Susan Stamberg

Nationally renowned broadcast journalist Susan Stamberg is special correspondent for NPR.

Stamberg is the first woman to anchor a national nightly news program, and has won every major award in broadcasting. She has been inducted into the Broadcasting Hall of Fame and the Radio Hall of Fame. An NPR "founding mother," Stamberg has been on staff since the network began in 1971.

Beginning in 1972, Stamberg served as co-host of NPR's award-winning newsmagazine All Things Considered for 14 years. She then hosted Weekend Edition Sunday, and now serves as guest host of NPR's Morning Edition and Weekend Edition Saturday, in addition to reporting on cultural issues for Morning Edition.

One of the most popular broadcasters in public radio, Stamberg is well known for her conversational style, intelligence, and knack for finding an interesting story. Her interviewing has been called "fresh," "friendly, down-to-earth," and (by novelist E.L. Doctorow) "the closest thing to an enlightened humanist on the radio." Her thousands of interviews include conversations with Laura Bush, Billy Crystal, Rosa Parks, Dave Brubeck, and Luciano Pavarotti.

Prior to joining NPR, she served as producer, program director, and general manager of NPR Member Station WAMU-FM/Washington, DC. Stamberg is the author of two books, and co-editor of a third. Talk: NPR's Susan Stamberg Considers All Things, chronicles her two decades with NPR. Her first book, Every Night at Five: Susan Stamberg's All Things Considered Book, was published in 1982 by Pantheon. Stamberg also co-edited The Wedding Cake in the Middle of the Road, published in 1992 by W. W. Norton. That collection grew out of a series of stories Stamberg commissioned for Weekend Edition Sunday.

In addition to her Hall of Fame inductions, other recognitions include the Armstrong and duPont Awards, the Edward R. Murrow Award from the Corporation for Public Broadcasting, The Ohio State University's Golden Anniversary Director's Award, and the Distinguished Broadcaster Award from the American Women in Radio and Television.

A native of New York City, Stamberg earned a bachelor's degree from Barnard College, and has been awarded numerous honorary degrees including a Doctor of Humane Letters from Dartmouth College. She is a Fellow of Silliman College, Yale University, and has served on the boards of the PEN/Faulkner Fiction Award Foundation and the National Arts Journalism Program based at Columbia University's Graduate School of Journalism.

Stamberg has hosted a number of series on PBS, moderated three Fred Rogers television specials for adults, served as commentator, guest or co-host on various commercial TV programs, and appeared as a narrator in performance with the St. Louis Symphony Orchestra and the National Symphony Orchestra. Her voice appeared on Broadway in the Wendy Wasserstein play An American Daughter.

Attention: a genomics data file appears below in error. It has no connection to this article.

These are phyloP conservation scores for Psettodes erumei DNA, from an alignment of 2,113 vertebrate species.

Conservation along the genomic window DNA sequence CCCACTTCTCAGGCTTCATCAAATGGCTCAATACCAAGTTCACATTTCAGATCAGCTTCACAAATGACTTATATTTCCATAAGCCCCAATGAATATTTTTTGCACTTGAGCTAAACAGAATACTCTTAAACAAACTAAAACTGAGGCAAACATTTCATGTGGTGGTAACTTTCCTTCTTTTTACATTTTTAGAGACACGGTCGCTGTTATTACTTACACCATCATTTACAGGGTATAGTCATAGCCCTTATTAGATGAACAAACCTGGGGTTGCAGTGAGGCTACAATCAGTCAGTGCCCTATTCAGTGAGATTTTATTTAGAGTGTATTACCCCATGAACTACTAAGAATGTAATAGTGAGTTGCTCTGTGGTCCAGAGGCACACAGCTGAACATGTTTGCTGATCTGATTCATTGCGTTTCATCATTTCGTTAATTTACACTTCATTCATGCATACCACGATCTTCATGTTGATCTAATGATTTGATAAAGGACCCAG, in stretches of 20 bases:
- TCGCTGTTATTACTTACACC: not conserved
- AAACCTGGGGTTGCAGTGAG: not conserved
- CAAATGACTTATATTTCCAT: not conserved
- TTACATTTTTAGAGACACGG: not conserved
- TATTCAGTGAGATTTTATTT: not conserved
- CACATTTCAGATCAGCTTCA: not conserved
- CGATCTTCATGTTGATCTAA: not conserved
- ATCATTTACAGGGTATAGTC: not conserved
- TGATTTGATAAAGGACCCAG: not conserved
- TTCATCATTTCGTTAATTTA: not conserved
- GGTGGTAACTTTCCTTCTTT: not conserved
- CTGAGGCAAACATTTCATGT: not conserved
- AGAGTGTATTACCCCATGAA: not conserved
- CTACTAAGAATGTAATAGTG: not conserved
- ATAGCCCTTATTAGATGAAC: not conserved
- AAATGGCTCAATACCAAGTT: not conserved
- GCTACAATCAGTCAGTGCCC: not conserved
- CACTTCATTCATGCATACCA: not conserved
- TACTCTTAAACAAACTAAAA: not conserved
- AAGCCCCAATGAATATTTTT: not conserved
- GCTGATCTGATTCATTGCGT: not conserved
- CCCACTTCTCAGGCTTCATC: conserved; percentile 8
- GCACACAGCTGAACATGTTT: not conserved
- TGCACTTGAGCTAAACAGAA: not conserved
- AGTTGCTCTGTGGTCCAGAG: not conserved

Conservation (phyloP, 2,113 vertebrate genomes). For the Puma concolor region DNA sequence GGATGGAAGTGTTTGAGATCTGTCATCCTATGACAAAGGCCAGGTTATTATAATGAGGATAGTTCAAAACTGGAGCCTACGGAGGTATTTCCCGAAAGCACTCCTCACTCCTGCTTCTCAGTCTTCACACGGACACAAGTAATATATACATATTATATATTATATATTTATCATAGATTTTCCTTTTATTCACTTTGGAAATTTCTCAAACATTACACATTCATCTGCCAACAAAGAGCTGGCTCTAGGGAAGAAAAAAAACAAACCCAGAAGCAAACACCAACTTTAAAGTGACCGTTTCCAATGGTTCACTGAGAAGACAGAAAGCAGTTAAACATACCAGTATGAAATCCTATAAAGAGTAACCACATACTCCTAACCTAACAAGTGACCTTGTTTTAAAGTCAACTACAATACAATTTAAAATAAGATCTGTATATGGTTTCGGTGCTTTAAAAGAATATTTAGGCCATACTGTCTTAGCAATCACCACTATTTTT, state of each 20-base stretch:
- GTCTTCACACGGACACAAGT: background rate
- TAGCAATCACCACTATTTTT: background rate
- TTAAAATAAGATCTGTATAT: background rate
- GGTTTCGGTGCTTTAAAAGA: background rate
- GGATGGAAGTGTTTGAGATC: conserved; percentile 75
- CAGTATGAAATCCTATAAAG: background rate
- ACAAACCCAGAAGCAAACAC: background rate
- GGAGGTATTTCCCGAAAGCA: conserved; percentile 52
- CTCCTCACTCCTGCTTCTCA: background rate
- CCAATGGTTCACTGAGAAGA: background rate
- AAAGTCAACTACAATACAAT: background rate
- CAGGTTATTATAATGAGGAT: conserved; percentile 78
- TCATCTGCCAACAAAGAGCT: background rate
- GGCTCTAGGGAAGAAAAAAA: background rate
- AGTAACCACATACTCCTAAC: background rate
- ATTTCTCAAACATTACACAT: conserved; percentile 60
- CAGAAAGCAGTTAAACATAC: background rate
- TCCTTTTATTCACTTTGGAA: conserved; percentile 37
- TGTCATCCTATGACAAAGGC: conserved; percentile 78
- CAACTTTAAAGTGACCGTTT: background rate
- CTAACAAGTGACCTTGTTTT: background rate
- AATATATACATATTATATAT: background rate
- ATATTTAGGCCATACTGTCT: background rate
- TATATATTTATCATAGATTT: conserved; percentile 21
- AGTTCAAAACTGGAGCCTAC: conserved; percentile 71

Editor's note: For more years than we can remember, the Friday before Thanksgiving has meant that NPR's Susan Stamberg would try to sneak a notorious and, yes, weird family recipe into NPR's coverage. And 2015 is no exception. Here's Susan.

Betsy Broun, director of the American Art Museum, grew up in a small town in Kansas. When she saw the photographs of women in Vogue -- with their pinched waists and impersonal expressions — "it never even dawned on me that those women lived on my planet," she says.

Irving Penn took those posed, perfect, glossy images — some of which are now on view at the Smithsonian American Art Museum in Washington, D.C.

Smack in the middle of all the political clatter in Washington, D.C., stands a solitary, serene woman in a pale blue satin jacket, reading a letter. She's from the 17th century, and her visit marks an important anniversary for the National Gallery of Art.

She was painted by Dutch Master Johannes Vermeer around 1663. Twenty years ago, in 1995, the National Gallery put on the first Vermeer retrospective ever, featuring 22 of only some 35 Vermeers known to exist. The show was a hit — despite some pretty serious hurdles.

With sculptural swoops and sweeps and unusual materials, Frank Gehry changed the course of architecture. His creations, such as the Guggenheim Museum in Bilbao, Spain, and the Walt Disney Concert Hall in Los Angeles, created a new architectural language.

It might be considered nosey to thumb through someone else's little black address book, but that doesn't bother Mary Savig, curator of manuscripts at the Smithsonian Archives of American Art. "It is very nosey and that's why I really enjoy doing it," she says.

The "Little Black Books" of some major and minor American artists are currently on view in a show at the Archives of American Art in Washington, D.C.

It might seem unusual for an exhibit to focus on a man who sold paintings rather than the artists who painted them. But there was one particular 19th century Paris art dealer who shaped the art market of his day — and ours — by discovering artists who became world-wide favorites. He's now the subject of a major exhibition in Philadelphia.

In 1906, 16-year-old Yasuo Kuniyoshi came to the U.S. alone from Japan. He made his name as a painter and at 40 he was showing his work at the Museum of Modern Art in New York. But there was one thing Kuniyoshi longed for that he was always denied: American citizenship. In fact, he was classified as an "enemy alien" during World War II.

A member of the All Things Considered family has died. Alan Cheuse, who reviewed books on our air nearly every week since the early 1980s, passed away today after a car accident in California two weeks ago. He was 75 years old.

In two minutes every week, Alan paid his respects to good writing in his soft, intense, passionate voice.